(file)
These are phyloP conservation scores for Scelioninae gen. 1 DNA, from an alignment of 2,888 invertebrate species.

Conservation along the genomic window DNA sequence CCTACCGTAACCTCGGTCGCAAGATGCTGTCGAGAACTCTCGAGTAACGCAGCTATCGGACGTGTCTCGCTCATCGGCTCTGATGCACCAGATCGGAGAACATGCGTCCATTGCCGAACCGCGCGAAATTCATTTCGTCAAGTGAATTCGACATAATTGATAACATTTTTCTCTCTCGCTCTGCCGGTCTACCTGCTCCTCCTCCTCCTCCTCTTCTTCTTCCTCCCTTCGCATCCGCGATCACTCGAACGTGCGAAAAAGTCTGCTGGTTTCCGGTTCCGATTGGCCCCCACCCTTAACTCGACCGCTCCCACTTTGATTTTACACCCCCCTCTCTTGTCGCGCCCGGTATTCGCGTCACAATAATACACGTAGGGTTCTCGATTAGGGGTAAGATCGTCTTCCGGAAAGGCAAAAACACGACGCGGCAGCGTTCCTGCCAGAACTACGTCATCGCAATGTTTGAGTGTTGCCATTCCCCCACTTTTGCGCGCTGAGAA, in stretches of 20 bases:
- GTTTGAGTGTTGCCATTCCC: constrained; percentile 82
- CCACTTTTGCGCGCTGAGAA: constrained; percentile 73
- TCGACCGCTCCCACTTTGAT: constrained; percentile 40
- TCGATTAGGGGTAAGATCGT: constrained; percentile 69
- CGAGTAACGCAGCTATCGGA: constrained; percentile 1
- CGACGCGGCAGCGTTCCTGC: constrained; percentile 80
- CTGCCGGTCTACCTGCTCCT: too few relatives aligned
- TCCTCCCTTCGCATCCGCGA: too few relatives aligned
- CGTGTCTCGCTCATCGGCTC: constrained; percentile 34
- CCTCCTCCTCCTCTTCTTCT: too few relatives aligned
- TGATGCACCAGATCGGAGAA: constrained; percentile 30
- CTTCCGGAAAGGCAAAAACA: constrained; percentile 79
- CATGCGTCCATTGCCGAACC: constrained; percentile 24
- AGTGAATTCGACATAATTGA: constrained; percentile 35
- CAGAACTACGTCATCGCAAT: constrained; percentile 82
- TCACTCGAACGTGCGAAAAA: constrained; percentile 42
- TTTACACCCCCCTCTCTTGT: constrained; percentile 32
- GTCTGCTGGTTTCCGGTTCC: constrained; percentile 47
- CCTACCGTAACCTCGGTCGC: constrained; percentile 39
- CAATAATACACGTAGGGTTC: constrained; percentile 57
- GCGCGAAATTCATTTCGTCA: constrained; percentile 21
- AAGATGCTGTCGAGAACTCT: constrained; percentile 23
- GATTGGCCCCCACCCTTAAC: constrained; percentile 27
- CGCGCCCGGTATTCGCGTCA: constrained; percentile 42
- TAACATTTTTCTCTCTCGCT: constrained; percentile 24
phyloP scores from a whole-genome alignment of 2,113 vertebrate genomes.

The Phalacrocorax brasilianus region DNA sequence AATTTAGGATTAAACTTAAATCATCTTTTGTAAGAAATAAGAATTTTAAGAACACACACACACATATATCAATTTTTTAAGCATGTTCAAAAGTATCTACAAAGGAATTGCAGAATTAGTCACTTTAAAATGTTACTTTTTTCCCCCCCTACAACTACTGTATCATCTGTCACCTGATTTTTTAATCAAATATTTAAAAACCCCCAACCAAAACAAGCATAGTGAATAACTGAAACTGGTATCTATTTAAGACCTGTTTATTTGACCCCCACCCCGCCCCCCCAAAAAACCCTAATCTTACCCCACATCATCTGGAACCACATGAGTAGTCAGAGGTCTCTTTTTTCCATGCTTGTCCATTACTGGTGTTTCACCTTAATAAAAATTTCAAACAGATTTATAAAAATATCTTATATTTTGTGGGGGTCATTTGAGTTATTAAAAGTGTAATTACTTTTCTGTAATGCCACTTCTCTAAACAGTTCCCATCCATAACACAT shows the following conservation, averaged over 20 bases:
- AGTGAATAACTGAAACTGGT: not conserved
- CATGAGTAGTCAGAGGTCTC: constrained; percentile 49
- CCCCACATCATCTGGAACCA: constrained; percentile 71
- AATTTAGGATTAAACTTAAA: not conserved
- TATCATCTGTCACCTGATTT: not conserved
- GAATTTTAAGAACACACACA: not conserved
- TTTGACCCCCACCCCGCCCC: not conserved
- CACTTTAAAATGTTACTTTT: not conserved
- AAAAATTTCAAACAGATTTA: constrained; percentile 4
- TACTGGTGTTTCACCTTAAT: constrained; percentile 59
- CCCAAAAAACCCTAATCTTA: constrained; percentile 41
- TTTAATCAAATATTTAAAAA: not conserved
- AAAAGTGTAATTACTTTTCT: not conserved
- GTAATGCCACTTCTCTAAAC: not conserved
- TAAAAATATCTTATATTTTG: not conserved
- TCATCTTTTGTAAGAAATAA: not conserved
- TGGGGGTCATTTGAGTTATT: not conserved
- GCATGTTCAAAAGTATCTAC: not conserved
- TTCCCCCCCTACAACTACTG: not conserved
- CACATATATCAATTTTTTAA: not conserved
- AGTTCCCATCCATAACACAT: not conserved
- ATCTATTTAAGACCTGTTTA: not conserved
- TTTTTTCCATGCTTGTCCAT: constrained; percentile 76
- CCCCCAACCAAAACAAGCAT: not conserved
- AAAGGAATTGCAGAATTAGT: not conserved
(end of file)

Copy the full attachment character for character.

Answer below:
These are phyloP conservation scores for Scelioninae gen. 1 DNA, from an alignment of 2,888 invertebrate species.

Conservation along the genomic window DNA sequence CCTACCGTAACCTCGGTCGCAAGATGCTGTCGAGAACTCTCGAGTAACGCAGCTATCGGACGTGTCTCGCTCATCGGCTCTGATGCACCAGATCGGAGAACATGCGTCCATTGCCGAACCGCGCGAAATTCATTTCGTCAAGTGAATTCGACATAATTGATAACATTTTTCTCTCTCGCTCTGCCGGTCTACCTGCTCCTCCTCCTCCTCCTCTTCTTCTTCCTCCCTTCGCATCCGCGATCACTCGAACGTGCGAAAAAGTCTGCTGGTTTCCGGTTCCGATTGGCCCCCACCCTTAACTCGACCGCTCCCACTTTGATTTTACACCCCCCTCTCTTGTCGCGCCCGGTATTCGCGTCACAATAATACACGTAGGGTTCTCGATTAGGGGTAAGATCGTCTTCCGGAAAGGCAAAAACACGACGCGGCAGCGTTCCTGCCAGAACTACGTCATCGCAATGTTTGAGTGTTGCCATTCCCCCACTTTTGCGCGCTGAGAA, in stretches of 20 bases:
- GTTTGAGTGTTGCCATTCCC: constrained; percentile 82
- CCACTTTTGCGCGCTGAGAA: constrained; percentile 73
- TCGACCGCTCCCACTTTGAT: constrained; percentile 40
- TCGATTAGGGGTAAGATCGT: constrained; percentile 69
- CGAGTAACGCAGCTATCGGA: constrained; percentile 1
- CGACGCGGCAGCGTTCCTGC: constrained; percentile 80
- CTGCCGGTCTACCTGCTCCT: too few relatives aligned
- TCCTCCCTTCGCATCCGCGA: too few relatives aligned
- CGTGTCTCGCTCATCGGCTC: constrained; percentile 34
- CCTCCTCCTCCTCTTCTTCT: too few relatives aligned
- TGATGCACCAGATCGGAGAA: constrained; percentile 30
- CTTCCGGAAAGGCAAAAACA: constrained; percentile 79
- CATGCGTCCATTGCCGAACC: constrained; percentile 24
- AGTGAATTCGACATAATTGA: constrained; percentile 35
- CAGAACTACGTCATCGCAAT: constrained; percentile 82
- TCACTCGAACGTGCGAAAAA: constrained; percentile 42
- TTTACACCCCCCTCTCTTGT: constrained; percentile 32
- GTCTGCTGGTTTCCGGTTCC: constrained; percentile 47
- CCTACCGTAACCTCGGTCGC: constrained; percentile 39
- CAATAATACACGTAGGGTTC: constrained; percentile 57
- GCGCGAAATTCATTTCGTCA: constrained; percentile 21
- AAGATGCTGTCGAGAACTCT: constrained; percentile 23
- GATTGGCCCCCACCCTTAAC: constrained; percentile 27
- CGCGCCCGGTATTCGCGTCA: constrained; percentile 42
- TAACATTTTTCTCTCTCGCT: constrained; percentile 24
phyloP scores from a whole-genome alignment of 2,113 vertebrate genomes.

The Phalacrocorax brasilianus region DNA sequence AATTTAGGATTAAACTTAAATCATCTTTTGTAAGAAATAAGAATTTTAAGAACACACACACACATATATCAATTTTTTAAGCATGTTCAAAAGTATCTACAAAGGAATTGCAGAATTAGTCACTTTAAAATGTTACTTTTTTCCCCCCCTACAACTACTGTATCATCTGTCACCTGATTTTTTAATCAAATATTTAAAAACCCCCAACCAAAACAAGCATAGTGAATAACTGAAACTGGTATCTATTTAAGACCTGTTTATTTGACCCCCACCCCGCCCCCCCAAAAAACCCTAATCTTACCCCACATCATCTGGAACCACATGAGTAGTCAGAGGTCTCTTTTTTCCATGCTTGTCCATTACTGGTGTTTCACCTTAATAAAAATTTCAAACAGATTTATAAAAATATCTTATATTTTGTGGGGGTCATTTGAGTTATTAAAAGTGTAATTACTTTTCTGTAATGCCACTTCTCTAAACAGTTCCCATCCATAACACAT shows the following conservation, averaged over 20 bases:
- AGTGAATAACTGAAACTGGT: not conserved
- CATGAGTAGTCAGAGGTCTC: constrained; percentile 49
- CCCCACATCATCTGGAACCA: constrained; percentile 71
- AATTTAGGATTAAACTTAAA: not conserved
- TATCATCTGTCACCTGATTT: not conserved
- GAATTTTAAGAACACACACA: not conserved
- TTTGACCCCCACCCCGCCCC: not conserved
- CACTTTAAAATGTTACTTTT: not conserved
- AAAAATTTCAAACAGATTTA: constrained; percentile 4
- TACTGGTGTTTCACCTTAAT: constrained; percentile 59
- CCCAAAAAACCCTAATCTTA: constrained; percentile 41
- TTTAATCAAATATTTAAAAA: not conserved
- AAAAGTGTAATTACTTTTCT: not conserved
- GTAATGCCACTTCTCTAAAC: not conserved
- TAAAAATATCTTATATTTTG: not conserved
- TCATCTTTTGTAAGAAATAA: not conserved
- TGGGGGTCATTTGAGTTATT: not conserved
- GCATGTTCAAAAGTATCTAC: not conserved
- TTCCCCCCCTACAACTACTG: not conserved
- CACATATATCAATTTTTTAA: not conserved
- AGTTCCCATCCATAACACAT: not conserved
- ATCTATTTAAGACCTGTTTA: not conserved
- TTTTTTCCATGCTTGTCCAT: constrained; percentile 76
- CCCCCAACCAAAACAAGCAT: not conserved
- AAAGGAATTGCAGAATTAGT: not conserved